The problem is, the more you think about that, the less innovative you get, the less creative you get, and you sink, and that’s what this province has been doing for the past 10 years. You’ve had 10 years to strengthen and improve government, and now, with an election nibbling at your heels, you want to strengthen and improve government and point back 10 years to issues that were happening before these pages were even born.

You need to start looking at the future and worry less about what has happened in the past, to think about today and not worry so much about what happened back 10, 15, 25 years ago. Let’s face it. We’re at least four Premiers out since some of the things you guys keep bringing up—enough of it, already. It’s actually a joke. People think it’s kind of funny that you keep pointing your fingers back. It may have got you elected 10 years ago, but you know what? We’re going to be pointing back at you guys in a year from now and talking about the mistakes that you’ve made.

This bill is a shameful attempt to try to appeal to people on a level that is so superficial that everyone is starting to see through it. They see through all the stuff, all the bills that you’ve put through, whether it’s the Green Energy Act, whether it’s the Healthy Homes Renovation Tax Credit—I call it the wealthy homes renovation tax credit. There are a number of examples of bills that have pretty names but no substance, that don’t do anything and don’t really help the people who need it the most.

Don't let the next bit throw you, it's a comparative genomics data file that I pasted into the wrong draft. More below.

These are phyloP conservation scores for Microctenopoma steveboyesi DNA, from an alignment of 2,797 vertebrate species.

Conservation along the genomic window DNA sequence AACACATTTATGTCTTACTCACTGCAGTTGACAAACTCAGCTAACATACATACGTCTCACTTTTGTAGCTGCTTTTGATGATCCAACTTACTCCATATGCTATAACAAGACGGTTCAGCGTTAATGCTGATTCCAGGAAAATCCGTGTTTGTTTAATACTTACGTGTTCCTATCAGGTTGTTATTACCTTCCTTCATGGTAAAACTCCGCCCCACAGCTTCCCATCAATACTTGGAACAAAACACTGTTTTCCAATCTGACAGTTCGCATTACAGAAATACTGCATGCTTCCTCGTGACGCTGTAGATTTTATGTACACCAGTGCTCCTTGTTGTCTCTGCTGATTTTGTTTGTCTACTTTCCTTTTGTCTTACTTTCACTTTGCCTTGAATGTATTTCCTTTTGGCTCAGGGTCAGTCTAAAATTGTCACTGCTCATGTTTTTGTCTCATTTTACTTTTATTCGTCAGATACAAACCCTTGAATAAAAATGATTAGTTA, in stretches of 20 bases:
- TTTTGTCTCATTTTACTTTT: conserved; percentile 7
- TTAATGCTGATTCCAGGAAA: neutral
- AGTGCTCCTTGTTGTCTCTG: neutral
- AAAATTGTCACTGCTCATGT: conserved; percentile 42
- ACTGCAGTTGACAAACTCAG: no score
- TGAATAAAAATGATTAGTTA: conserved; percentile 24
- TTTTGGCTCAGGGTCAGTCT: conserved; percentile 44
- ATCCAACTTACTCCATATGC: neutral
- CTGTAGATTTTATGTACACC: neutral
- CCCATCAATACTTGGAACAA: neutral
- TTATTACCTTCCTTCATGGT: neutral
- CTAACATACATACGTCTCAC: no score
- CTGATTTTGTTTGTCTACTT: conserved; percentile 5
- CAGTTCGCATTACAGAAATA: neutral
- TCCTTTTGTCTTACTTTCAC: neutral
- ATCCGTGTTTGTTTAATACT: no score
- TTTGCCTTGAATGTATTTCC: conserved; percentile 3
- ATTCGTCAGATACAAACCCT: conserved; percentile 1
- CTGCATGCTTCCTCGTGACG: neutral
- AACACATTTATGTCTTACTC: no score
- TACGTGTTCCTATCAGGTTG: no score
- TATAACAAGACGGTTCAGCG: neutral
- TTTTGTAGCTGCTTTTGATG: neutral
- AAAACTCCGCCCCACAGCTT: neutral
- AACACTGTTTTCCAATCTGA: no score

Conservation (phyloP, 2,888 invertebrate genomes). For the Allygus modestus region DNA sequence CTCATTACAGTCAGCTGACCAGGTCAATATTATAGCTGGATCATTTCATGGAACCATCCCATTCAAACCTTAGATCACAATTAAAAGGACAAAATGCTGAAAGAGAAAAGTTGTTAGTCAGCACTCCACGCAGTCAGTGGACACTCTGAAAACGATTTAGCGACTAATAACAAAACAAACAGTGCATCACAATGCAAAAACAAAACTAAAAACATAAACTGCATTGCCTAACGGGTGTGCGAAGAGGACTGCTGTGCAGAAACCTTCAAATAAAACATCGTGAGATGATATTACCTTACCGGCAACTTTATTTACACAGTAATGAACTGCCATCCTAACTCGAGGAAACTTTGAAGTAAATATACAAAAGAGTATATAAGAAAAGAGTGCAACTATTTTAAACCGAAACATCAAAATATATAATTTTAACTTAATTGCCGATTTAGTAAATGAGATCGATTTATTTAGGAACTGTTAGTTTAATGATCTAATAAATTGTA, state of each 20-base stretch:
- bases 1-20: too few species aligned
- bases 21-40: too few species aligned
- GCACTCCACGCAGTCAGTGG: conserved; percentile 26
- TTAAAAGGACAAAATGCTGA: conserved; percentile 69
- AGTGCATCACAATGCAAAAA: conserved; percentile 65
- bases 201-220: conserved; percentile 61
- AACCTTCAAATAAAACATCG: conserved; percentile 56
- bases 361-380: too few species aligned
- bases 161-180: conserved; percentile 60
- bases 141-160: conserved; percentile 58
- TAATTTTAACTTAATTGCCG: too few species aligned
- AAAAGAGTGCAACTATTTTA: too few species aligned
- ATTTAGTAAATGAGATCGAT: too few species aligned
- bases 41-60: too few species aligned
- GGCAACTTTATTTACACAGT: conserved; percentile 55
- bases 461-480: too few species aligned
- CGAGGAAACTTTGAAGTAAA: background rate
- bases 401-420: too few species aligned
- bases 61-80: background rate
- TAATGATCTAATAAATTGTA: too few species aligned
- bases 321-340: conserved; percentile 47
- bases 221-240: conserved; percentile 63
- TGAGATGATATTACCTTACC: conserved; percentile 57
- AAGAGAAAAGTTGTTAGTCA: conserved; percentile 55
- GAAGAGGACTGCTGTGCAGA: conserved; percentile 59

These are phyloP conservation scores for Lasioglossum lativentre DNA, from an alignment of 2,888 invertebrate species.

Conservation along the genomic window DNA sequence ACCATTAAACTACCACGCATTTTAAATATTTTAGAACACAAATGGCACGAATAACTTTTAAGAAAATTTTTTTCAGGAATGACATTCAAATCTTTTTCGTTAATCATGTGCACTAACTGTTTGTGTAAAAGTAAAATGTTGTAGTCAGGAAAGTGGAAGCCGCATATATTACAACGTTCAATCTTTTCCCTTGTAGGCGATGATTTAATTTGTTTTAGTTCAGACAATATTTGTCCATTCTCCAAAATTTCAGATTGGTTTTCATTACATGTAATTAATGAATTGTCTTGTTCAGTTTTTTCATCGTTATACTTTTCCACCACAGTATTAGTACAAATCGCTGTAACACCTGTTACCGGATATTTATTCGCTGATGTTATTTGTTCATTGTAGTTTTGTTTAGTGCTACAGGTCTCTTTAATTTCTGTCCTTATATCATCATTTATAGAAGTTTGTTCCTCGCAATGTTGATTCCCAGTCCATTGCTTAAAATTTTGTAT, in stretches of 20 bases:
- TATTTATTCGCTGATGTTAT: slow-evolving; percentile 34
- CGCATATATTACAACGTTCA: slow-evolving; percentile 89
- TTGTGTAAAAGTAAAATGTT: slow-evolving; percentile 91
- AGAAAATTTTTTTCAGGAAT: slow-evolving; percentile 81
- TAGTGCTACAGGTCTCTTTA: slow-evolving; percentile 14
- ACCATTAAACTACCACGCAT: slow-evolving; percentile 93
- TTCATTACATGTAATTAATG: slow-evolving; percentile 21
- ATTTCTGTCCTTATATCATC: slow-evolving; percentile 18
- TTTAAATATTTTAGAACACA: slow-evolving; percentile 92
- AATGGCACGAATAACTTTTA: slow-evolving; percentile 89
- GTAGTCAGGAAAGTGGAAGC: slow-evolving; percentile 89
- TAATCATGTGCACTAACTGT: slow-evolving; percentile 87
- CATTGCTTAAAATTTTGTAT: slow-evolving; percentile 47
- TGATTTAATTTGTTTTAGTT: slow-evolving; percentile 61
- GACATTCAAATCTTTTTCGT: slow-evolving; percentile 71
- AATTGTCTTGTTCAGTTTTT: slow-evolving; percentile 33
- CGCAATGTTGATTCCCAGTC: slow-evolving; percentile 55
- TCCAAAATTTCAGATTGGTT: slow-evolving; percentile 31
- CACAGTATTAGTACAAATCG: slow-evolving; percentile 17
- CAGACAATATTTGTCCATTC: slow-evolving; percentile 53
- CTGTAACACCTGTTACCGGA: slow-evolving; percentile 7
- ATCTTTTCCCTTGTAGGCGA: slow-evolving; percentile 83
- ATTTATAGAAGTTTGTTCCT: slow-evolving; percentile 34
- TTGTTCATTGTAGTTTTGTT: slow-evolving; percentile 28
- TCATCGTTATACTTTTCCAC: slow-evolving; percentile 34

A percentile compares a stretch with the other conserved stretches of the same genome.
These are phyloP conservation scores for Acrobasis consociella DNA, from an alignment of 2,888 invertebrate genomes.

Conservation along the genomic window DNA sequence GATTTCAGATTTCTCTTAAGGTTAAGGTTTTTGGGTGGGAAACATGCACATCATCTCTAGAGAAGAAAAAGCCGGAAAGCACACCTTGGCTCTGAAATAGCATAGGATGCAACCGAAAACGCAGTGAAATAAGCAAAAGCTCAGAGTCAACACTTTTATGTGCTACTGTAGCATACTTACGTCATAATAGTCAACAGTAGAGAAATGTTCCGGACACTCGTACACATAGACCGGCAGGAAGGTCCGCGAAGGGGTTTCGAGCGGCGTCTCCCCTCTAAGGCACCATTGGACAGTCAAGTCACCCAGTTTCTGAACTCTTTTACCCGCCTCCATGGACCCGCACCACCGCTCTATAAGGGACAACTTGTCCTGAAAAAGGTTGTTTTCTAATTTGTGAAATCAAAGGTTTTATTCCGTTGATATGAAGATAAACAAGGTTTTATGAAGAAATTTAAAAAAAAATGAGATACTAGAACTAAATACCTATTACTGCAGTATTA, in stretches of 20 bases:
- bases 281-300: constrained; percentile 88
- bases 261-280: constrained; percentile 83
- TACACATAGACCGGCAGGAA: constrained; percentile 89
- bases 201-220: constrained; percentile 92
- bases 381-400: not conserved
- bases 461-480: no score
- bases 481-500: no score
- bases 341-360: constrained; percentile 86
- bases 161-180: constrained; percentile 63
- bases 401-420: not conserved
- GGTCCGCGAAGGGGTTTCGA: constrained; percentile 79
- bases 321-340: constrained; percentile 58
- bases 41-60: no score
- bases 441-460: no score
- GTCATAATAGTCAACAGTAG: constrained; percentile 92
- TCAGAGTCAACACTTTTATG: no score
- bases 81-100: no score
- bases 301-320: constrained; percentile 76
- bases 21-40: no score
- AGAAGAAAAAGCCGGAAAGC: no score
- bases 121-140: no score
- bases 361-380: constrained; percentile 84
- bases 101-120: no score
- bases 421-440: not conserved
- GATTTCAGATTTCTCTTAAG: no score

If you really care and you have the courage and the will, you’ll do what needs to be done.

Second reading debate deemed adjourned.


The Acting Speaker (Mr. Ted Arnott): Before we adjourn the House, I recognize the member for Etobicoke North on a point of order.

Mr. Shafiq Qaadri: Thank you, Speaker, for your indulgence. I’d like to welcome, on behalf of all the members of the Legislature, being received very ably by the Minister of Citizenship and Immigration, Marcia Brown, who is the program head of Men of Distinction and Ladies on the Rise, who are here from the very great riding of Etobicoke North.

The Acting Speaker (Mr. Ted Arnott): We’re all very pleased to welcome you to the Ontario Legislature today.

It being 6 of the clock, this House stands adjourned until Monday morning at 10:30 a.m.

The House adjourned at 1800.